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ARS Home » Northeast Area » Beltsville, Maryland (BARC) » Beltsville Agricultural Research Center » Animal Parasitic Diseases Laboratory » Research » Publications at this Location » Publication #379232

Research Project: Detection and Control of Foodborne Parasites for Food Safety

Location: Animal Parasitic Diseases Laboratory

Title: Seroprevalence of Toxoplasma gondii in outdoor dogs and cats in Bangkok, Thailand

item HUARTAS-LOPEZ, ANA - Universidad De Murcia
item SUKUMAVASI, WORAPORN - Chulalongkorn University
item ALVAREZ-GARCIA, GEMA - Complutense University Of Madrid (UCM)
item MARTINEZ-SUBIELA, SILVIA - Universidad De Murcia
item CANO-TERRIZA, DAVID - Universidad De Cordoba
item ALMERIA, SONIA - Food And Drug Administration(FDA)
item Dubey, Jitender
item GARCIA-BOCANEGRA, IGNACIO - Universidad De Cordoba
item CERON, JOSE JOAQUIN - Universidad De Murcia
item MARTINEZ-CARRASCO, CARLOS - Universidad De Murcia

Submitted to: Veterinary Parasitology
Publication Type: Peer Reviewed Journal
Publication Acceptance Date: 2/28/2021
Publication Date: 3/10/2021
Citation: Huartas-Lopez, A., Sukumavasi, W., Alvarez-Garcia, G., Martinez-Subiela, S., Cano-Terriza, D., Almeria, S., Dubey, J.P., Garcia-Bocanegra, I., Ceron, J., Martinez-Carrasco, C. 2021. Seroprevalence of Toxoplasma gondii in outdoor dogs and cats in Bangkok, Thailand. Veterinary Parasitology. 148:843-849.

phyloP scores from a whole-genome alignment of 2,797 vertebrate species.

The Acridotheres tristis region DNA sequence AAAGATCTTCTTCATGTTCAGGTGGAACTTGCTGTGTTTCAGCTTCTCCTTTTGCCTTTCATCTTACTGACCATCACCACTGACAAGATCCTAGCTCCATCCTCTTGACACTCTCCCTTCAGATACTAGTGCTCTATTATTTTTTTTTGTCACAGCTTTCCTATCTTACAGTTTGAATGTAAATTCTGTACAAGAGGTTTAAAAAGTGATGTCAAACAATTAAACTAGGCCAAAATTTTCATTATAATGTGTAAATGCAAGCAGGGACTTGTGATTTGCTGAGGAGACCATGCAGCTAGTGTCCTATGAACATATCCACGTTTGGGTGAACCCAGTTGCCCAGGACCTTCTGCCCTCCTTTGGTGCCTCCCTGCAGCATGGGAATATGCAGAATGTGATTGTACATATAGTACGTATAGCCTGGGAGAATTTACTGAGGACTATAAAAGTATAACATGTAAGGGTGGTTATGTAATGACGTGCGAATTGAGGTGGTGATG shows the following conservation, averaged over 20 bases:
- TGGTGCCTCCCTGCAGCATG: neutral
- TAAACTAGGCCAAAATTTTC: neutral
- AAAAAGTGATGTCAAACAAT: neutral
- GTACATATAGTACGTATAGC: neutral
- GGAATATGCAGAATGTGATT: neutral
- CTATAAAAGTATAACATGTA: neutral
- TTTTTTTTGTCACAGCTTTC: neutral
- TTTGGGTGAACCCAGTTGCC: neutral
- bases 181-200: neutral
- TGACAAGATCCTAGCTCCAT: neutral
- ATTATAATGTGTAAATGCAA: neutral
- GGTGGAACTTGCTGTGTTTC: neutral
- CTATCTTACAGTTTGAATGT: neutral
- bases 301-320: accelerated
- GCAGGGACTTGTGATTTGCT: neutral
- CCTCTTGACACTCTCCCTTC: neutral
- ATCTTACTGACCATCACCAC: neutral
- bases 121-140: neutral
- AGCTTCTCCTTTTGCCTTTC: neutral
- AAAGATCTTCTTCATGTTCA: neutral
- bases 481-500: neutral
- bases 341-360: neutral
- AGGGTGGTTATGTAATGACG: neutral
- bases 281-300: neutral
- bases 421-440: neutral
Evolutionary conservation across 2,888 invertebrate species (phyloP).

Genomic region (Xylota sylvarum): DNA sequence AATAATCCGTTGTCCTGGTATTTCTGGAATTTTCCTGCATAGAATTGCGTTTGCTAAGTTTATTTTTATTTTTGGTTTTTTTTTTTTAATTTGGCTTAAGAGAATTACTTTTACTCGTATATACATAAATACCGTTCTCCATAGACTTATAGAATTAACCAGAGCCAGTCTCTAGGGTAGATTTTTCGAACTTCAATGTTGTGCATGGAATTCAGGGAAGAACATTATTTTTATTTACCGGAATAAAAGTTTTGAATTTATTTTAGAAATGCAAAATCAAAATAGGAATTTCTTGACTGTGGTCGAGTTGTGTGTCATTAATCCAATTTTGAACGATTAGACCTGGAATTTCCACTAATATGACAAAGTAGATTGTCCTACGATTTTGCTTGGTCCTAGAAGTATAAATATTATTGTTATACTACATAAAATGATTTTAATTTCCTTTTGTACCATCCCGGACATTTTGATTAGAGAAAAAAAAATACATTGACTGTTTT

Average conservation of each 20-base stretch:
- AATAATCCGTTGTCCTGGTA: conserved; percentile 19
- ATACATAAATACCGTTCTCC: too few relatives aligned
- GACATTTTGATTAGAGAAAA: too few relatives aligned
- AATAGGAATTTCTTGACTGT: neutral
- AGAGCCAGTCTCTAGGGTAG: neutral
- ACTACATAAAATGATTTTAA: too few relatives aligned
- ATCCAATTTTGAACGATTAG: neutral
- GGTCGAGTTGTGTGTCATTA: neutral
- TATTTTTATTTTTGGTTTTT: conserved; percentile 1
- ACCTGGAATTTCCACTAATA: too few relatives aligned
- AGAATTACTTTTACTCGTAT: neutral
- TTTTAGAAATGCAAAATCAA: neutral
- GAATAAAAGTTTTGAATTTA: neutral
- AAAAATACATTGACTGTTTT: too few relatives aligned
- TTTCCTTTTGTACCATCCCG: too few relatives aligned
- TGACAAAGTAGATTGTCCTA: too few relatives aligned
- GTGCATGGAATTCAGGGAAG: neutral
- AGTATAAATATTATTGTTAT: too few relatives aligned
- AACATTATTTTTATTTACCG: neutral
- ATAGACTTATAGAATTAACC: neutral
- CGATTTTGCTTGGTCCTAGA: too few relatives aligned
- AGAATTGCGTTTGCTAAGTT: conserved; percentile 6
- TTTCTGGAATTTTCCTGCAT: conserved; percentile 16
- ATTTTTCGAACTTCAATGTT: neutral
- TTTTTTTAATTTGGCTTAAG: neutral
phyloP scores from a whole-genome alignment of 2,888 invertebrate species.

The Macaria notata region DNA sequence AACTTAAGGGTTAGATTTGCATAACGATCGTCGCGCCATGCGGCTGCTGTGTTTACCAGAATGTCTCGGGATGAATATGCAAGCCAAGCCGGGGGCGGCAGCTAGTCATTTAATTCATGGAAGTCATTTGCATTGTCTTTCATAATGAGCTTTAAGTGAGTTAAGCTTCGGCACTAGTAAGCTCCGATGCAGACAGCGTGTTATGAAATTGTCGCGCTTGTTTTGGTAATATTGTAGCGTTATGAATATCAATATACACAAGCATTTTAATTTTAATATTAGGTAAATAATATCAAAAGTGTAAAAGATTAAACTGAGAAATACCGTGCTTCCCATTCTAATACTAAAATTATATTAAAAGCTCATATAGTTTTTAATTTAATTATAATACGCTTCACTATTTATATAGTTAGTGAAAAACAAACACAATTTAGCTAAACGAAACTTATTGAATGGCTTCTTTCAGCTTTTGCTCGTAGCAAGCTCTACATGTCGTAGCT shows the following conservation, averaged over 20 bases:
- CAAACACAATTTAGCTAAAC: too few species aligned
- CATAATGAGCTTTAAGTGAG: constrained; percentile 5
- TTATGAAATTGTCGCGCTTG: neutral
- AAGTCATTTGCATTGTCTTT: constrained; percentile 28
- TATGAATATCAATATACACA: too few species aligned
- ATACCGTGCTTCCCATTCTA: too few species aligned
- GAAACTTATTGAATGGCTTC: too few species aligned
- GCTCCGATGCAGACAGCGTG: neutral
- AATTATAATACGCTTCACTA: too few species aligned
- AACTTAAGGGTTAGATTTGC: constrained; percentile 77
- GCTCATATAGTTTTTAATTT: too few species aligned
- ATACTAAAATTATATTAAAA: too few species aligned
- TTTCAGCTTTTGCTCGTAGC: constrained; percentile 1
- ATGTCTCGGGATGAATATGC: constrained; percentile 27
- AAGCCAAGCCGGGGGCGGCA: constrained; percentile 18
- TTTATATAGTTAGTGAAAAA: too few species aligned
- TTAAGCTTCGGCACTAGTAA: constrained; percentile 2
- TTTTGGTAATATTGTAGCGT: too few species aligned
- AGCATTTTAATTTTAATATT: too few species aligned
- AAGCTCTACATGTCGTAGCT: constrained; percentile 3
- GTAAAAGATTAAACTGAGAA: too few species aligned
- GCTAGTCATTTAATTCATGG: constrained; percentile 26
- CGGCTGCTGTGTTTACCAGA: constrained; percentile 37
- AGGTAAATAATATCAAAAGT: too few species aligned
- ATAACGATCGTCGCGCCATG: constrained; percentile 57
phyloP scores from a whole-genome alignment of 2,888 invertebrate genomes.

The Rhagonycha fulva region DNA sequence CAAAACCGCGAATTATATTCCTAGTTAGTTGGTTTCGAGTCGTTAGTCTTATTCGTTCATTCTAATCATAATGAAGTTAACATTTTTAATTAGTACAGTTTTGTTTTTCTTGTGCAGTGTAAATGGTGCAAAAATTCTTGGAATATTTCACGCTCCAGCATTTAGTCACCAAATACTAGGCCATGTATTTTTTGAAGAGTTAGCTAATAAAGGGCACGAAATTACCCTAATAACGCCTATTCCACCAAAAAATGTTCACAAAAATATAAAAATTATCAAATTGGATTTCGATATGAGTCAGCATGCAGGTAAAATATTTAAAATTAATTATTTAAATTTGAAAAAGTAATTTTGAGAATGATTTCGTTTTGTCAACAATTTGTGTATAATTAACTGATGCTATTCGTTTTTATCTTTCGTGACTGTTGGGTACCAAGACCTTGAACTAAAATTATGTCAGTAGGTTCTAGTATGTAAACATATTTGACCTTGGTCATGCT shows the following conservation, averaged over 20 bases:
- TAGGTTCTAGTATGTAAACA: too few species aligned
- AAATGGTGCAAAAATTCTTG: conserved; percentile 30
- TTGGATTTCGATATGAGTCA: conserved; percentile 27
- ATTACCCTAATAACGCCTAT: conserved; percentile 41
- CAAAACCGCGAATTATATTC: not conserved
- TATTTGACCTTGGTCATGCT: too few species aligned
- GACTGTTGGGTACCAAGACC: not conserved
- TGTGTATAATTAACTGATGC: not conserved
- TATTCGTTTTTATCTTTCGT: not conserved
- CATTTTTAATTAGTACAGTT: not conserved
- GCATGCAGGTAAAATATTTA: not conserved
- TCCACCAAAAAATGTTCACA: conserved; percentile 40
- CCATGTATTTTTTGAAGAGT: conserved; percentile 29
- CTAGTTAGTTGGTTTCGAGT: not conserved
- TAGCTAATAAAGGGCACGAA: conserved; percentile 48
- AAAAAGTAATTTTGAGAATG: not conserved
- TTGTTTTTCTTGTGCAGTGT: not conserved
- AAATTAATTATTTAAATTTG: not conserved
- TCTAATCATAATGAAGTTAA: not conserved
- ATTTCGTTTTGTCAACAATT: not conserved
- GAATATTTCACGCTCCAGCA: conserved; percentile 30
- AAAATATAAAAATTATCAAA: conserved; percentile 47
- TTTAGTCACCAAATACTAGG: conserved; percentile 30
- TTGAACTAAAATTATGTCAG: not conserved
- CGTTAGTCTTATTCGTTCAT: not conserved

Interpretive Summary: Thailand is a popular tourist attraction because of the location and mild climate. Knowledge on the regional prevalence of zoonotic pathogens must raise awareness and contribute to the prevention and control of animal and potentially associated human infection and disease. Cats are dogs are associated with risk of acquiring Toxoplasma gondii infection, a protozoan of importance for human health and disease in livestock. Cats are the only hosts that can excrete environmentally resistant oocysts in feces. Humans can become infected by consumption of water and food contaminated with oocysts. Humans can also acquire infection by petting dogs that have rolled over on cat feces contaminated with oocysts (dogs are known to eat cat feces or roll over on it). Here, authors found a relatively low (7.9%) prevalence of T. gondii exposure in cats and dogs in Bangkok, Thailand, compared with other countries. Implications of prevalence are discussed. The results will be of interests to veterinarians, parasitologists and public health workers. This research was completed before redirection of Toxoplasma research at ARS.

Technical Abstract: The aim of this study was to evaluate the seroprevalence and risk factors associated with Toxoplasma gondii in dogs and cats from Bangkok, Thailand. Blood samples from 318 dogs and 321 cats were tested for T. gondii antibodies by modified agglutination test (MAT, cut-off 1:25). Additionally, 18 dogs and 20 cats were longitudinally sampled for T. gondii antibodies during the same study period. The overall seroprevalence in dogs and cats was 7.9% (25/318; 95% CI: 4.9-10.8%) and 18.7% (95% CI: 14.4-23.0%), respectively. For dogs, risk factors identified were being a mixed-breed animal and living totally outdoors, while increasing age was shown to be a risk factor for cats. Seroconversion was not detected and titers from positive animals remained constant over longitudinal study. The present study indicates that there is a prominent presence of T. gondii in urban and peri-urban areas of Bangkok, suggesting that outdoor dogs and cats should be considered as a possible risk factor for humans.